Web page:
Alaska home prices dropped in early 2017 for the first time during the state's recession, but economists are uncertain whether the drop signals a new trend or if it's just an aberration prompted by the housing market's slow season.
Other market observers, citing broader and more recent data, say the market remains stable. They point to flat-to-rising prices and below-average foreclosure rates.
"Home values appear to be holding steady," said Jan Miyagishima, mortgage director at Alaska Housing Finance Corp., a state agency focused on providing affordable housing.
Alaskans are closely eyeing housing prices in part because of what happened in the 1980s recession, when prices crashed and foreclosures leaped, said Dan Robinson, chief of research and analysis with the Alaska Department of Labor. Like the current recession, that bust also followed an oil-price plunge.
The foreclosure rate is flat today compared to the mountain of foreclosures seen during the 1980s housing bust, said Rob Kreiger, an economist with the state.
"I don't think it'd even register (today)," he said.
Still, he said, economists are closely watching the housing market.
The average price of a single-family residence dropped 2.6% in first quarter 2017, compared to the same three months in 2016, according to the agency's September issue of Alaska Economic Trends magazine.
"This is the first time we've seen it (in recent history)," said Kreiger. "We don't know if it has any legs or not, but it's definitely worth keeping an eye on."
The statewide average home price in first quarter 2017 was $313,146. That's down from $321,478 in first quarter 2016, Kreiger said.
The same data for the second quarter 2017, available to state economists after the magazine was prepared, shows single-family home prices essentially flat. The year-to-year price of a single-family residence declined almost imperceptibly, falling only $249, to $327,696.
Over a 10-year average, home prices increased 2.2%, the report said.
The first-quarter decline might suggest the recession is beginning to affect the state's housing market, the agency said in the magazine, published last week.
Kreiger said he's not reading much into the price drop, in part because the winter quarter is typically slow. The yearlong view could change, he said.
The report, part of a statistical look at the economy by the magazine, said foreclosure rates remain low. The Alaska foreclosure rate was 0.6% for first quarter 2017, slightly better than the 10-year average of 0.9%.
Alaska's record foreclosure rate came in fall 1989, at 10.6%.
The agency's data is based on a survey of lenders providing information on 30-year fixed-rate mortgages, an especially specific set of information, Kreiger said.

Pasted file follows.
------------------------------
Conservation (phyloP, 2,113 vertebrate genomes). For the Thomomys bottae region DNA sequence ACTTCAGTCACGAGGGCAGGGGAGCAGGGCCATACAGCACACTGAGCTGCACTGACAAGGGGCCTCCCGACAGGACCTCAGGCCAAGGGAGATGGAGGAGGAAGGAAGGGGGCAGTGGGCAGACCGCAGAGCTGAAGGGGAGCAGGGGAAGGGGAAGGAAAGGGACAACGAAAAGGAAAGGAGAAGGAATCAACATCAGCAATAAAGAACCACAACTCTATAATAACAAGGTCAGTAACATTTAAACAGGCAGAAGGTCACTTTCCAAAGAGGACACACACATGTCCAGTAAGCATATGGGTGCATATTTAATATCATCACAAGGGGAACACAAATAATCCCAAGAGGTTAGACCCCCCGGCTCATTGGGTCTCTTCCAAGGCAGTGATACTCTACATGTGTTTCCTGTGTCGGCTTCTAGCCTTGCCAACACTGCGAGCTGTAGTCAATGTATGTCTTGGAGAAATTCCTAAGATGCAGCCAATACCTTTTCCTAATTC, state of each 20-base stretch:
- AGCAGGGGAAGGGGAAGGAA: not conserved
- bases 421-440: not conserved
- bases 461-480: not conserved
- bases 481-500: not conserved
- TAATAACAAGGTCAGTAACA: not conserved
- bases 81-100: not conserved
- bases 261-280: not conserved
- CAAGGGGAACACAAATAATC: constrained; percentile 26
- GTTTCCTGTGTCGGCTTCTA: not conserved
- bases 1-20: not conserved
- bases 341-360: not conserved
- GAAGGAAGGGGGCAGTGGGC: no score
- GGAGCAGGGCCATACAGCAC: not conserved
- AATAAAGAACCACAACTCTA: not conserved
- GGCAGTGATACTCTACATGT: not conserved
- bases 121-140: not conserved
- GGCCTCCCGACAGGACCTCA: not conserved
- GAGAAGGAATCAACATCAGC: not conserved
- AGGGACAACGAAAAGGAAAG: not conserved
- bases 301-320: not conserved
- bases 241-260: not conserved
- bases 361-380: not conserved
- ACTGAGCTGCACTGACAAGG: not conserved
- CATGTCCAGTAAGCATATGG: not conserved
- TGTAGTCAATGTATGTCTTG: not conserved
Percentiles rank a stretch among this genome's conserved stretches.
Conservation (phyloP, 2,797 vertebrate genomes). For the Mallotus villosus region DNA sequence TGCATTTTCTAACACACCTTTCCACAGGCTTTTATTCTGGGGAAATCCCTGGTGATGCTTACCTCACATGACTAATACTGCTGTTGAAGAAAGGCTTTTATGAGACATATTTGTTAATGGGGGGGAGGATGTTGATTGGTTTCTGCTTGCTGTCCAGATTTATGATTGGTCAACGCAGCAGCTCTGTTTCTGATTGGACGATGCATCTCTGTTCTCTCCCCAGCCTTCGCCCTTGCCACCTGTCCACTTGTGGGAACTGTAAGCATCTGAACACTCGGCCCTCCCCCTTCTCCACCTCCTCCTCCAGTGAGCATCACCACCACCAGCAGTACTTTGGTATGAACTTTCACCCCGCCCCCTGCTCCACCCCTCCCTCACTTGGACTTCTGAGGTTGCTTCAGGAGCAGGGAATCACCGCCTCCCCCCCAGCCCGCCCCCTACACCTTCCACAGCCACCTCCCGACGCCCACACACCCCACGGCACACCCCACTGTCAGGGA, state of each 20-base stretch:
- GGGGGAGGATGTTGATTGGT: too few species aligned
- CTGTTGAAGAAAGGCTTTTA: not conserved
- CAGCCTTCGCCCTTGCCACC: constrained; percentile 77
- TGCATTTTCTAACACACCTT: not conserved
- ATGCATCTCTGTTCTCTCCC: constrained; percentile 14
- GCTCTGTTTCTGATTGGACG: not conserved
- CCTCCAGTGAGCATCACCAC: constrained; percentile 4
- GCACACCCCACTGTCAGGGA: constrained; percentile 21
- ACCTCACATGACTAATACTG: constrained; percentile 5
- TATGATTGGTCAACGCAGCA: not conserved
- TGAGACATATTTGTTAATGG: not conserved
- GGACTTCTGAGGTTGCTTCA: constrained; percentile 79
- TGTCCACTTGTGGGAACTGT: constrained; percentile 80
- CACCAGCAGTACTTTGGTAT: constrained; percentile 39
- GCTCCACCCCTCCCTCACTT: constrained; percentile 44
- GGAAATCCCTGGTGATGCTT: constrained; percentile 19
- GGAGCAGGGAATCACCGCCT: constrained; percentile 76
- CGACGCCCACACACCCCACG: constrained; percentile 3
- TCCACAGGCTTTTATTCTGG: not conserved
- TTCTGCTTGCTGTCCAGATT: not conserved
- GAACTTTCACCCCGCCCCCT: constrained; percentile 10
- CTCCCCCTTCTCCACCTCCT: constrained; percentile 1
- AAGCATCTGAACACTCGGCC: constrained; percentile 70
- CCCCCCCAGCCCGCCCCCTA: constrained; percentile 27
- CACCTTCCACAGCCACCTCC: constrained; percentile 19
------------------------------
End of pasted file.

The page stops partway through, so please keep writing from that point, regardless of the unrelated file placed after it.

The agency has compiled that data since the 1990s in order to provide a consistent view of the market, he said. The value of other types of loans, such as 15-year or variable-rate mortgages, aren't included, he said.
AHFC on Tuesday pointed to a broader set of data from the Alaska Multiple Listing Service and realty associations in Fairbanks and Southeast. That information is based on single-family residences and condominium sale prices for the first half of 2017.
The reports, one for each quarter of 2017, largely show rising real estate values across the state's urban areas, including the Kenai Peninsula.
In Anchorage, the reports show residential and condominium prices were essentially flat during the first six months, year to year.
For example, prices of single-family residences averaged $350,306 in early 2016, but fell by $271 in early 2017. In the second-quarter, however, prices on average rose $394 year to year, to $376,353.
The MLS data, compiled by the Alaska Association of Realtors, provides a broader set of data than the mortgage-lending information reviewed by economists in the state Labor Department, Miyagishima said.
Limited housing inventory and low interest rates for home loans are playing key roles in supporting housing prices statewide, AHFC officials said.
Viki Kaas, a real estate broker for Homes Unlimited, who sells property in Anchorage and Wasilla, said she expected a "radical drop" in housing prices by now, given the layoffs and slowing economic activity.
"It absolutely has not materialized," said Kaas, president-elect of the Anchorage board of the Realtor association.
Kaas said she's seen little change in her market.
"I think it's been pretty stable," she said. "We're seeing well-priced houses in good condition selling fast. Ones that need a lot of work or are overpriced, they are sitting longer, but they've always sat longer."
Tribune Content Agency